Women in Municipal Office 2022

New Data from the Center for American Women and Politics

50th Years of CAWP

New data from the Center for American Women and Politics, a unit of the Eagleton Institute of Politics at Rutgers University, shows slight gains for women’s representation in municipal office since we first reported this data in 2021, though women still hold less than a third of municipal offices nationwide. Women now hold 31.5% of municipal offices, including mayoral offices and city councils or similar bodies, which is a single percentage point increase from our 2021 data.

Our 2022 Women in Municipal Office fact sheet has an interactive map showing women’s share of municipal offices in all 50 states, as well as a sortable table that shows this percentage and state rankings for women’s representation in municipal offices. In addition, newly added to this table is a rank change column showing how states have gained or lost rank since this data was released in 2021. A second table on this fact sheet compares women’s representation in municipal office to their representation in state legislatures.

This data includes information about mayoral offices and members and officers of the municipal legislative branch of incorporated cities and towns with populations over 10,000, per the U.S. Census. It should be noted that there is a great deal of variance between states in how many cities and towns are included in this data. Hawaii, for example, remains in the top spot for women’s representation, but that ranking is based on just a single municipality that is both incorporated and has a population greater than 10,000: Honolulu. California, by contrast, has 394 such municipalities; with women holding 38.7% of municipal offices in the state, California holds the eighth position in our rankings.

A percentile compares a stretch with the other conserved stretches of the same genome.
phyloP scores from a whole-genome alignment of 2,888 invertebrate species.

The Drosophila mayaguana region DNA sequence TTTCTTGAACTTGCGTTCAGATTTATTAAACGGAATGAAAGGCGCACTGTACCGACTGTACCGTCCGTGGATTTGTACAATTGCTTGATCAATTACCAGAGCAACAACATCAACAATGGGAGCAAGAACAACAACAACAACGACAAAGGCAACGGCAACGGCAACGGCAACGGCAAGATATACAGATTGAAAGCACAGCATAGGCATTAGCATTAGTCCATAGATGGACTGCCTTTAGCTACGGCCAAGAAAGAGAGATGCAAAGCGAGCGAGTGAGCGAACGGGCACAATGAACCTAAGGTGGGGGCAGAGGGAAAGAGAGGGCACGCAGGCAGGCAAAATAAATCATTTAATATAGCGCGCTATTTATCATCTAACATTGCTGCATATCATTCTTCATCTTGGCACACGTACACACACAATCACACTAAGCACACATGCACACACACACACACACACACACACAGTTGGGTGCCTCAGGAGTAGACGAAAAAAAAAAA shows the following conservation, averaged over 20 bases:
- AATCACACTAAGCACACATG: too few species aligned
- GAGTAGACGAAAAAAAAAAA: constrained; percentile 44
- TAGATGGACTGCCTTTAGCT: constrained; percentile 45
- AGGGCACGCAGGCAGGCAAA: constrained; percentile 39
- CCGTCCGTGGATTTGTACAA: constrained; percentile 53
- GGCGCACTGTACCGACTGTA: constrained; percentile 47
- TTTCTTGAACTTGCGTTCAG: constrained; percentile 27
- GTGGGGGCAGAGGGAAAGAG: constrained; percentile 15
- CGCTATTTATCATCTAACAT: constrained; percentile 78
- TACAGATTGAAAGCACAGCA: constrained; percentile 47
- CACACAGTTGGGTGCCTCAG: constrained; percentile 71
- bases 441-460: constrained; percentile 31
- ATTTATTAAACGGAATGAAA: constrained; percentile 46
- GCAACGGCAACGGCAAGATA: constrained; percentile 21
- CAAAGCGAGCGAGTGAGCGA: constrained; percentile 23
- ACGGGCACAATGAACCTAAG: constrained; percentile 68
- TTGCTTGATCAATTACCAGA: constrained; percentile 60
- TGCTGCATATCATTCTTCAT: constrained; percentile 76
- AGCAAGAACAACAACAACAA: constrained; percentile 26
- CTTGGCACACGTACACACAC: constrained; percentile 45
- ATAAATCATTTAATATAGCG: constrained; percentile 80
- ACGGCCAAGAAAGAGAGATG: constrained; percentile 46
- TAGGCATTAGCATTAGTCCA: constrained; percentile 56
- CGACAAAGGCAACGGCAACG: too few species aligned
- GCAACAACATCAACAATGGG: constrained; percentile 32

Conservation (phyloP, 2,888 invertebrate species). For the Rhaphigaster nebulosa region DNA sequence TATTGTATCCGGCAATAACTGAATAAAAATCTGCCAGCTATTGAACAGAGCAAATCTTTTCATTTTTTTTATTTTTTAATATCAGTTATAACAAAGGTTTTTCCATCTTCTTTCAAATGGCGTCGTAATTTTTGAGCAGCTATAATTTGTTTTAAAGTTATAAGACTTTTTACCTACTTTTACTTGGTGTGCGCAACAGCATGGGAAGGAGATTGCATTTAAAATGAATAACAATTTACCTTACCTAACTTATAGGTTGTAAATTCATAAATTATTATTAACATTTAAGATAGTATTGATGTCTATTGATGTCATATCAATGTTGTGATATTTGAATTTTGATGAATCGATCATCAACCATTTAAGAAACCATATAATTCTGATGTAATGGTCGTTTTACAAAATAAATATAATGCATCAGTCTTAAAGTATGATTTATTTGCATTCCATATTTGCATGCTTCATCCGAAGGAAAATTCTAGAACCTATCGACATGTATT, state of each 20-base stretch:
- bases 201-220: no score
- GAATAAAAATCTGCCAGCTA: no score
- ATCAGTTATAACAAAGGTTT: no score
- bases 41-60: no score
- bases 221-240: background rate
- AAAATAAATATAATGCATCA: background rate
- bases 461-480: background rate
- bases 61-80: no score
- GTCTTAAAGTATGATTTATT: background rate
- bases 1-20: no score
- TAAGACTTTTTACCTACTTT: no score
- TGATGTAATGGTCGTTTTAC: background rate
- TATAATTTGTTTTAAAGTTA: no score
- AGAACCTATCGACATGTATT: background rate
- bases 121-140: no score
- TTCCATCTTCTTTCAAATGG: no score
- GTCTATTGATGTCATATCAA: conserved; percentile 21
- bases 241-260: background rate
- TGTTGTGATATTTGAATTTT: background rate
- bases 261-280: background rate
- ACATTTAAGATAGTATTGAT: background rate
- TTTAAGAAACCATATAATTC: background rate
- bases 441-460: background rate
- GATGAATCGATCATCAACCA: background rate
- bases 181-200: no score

The top five states for women’s representation in municipal office this year are Hawaii (50%), Alaska (48%), Colorado (45.3%), Oregon (41.4%), and Arizona (41.2%). Hawaii, Alaska, and Colorado’s rankings remain unchanged, while Oregon moved up one position and Arizona moved into the top five. The bottom five states are Mississippi (19.7%), Nebraska (20%), Wyoming (21.4%), Indiana (21.7%), and North Dakota (22%); all of these states were also in the bottom five states in 2021, with Mississippi replacing Nebraska as the lowest-ranked state.

In terms of major rank changes, Delaware moved from the 38th to the 25th position, a 13-position gain; women now hold 31.3% of municipal offices in Delaware compared with 26.9% in 2021. New Hampshire, meanwhile, dropped 12 spots, going from the 25th spot to the 37th; women held 29.9% of municipal office in New Hampshire in 2021 and hold 28.2% now.

Find out how your state ranks, and how it has risen or fallen in our rankings, at our 2022 Women in Municipal Office fact sheet.


Daniel De Simone: ddesimone@eagleton.rugters.edu; 760.703.0948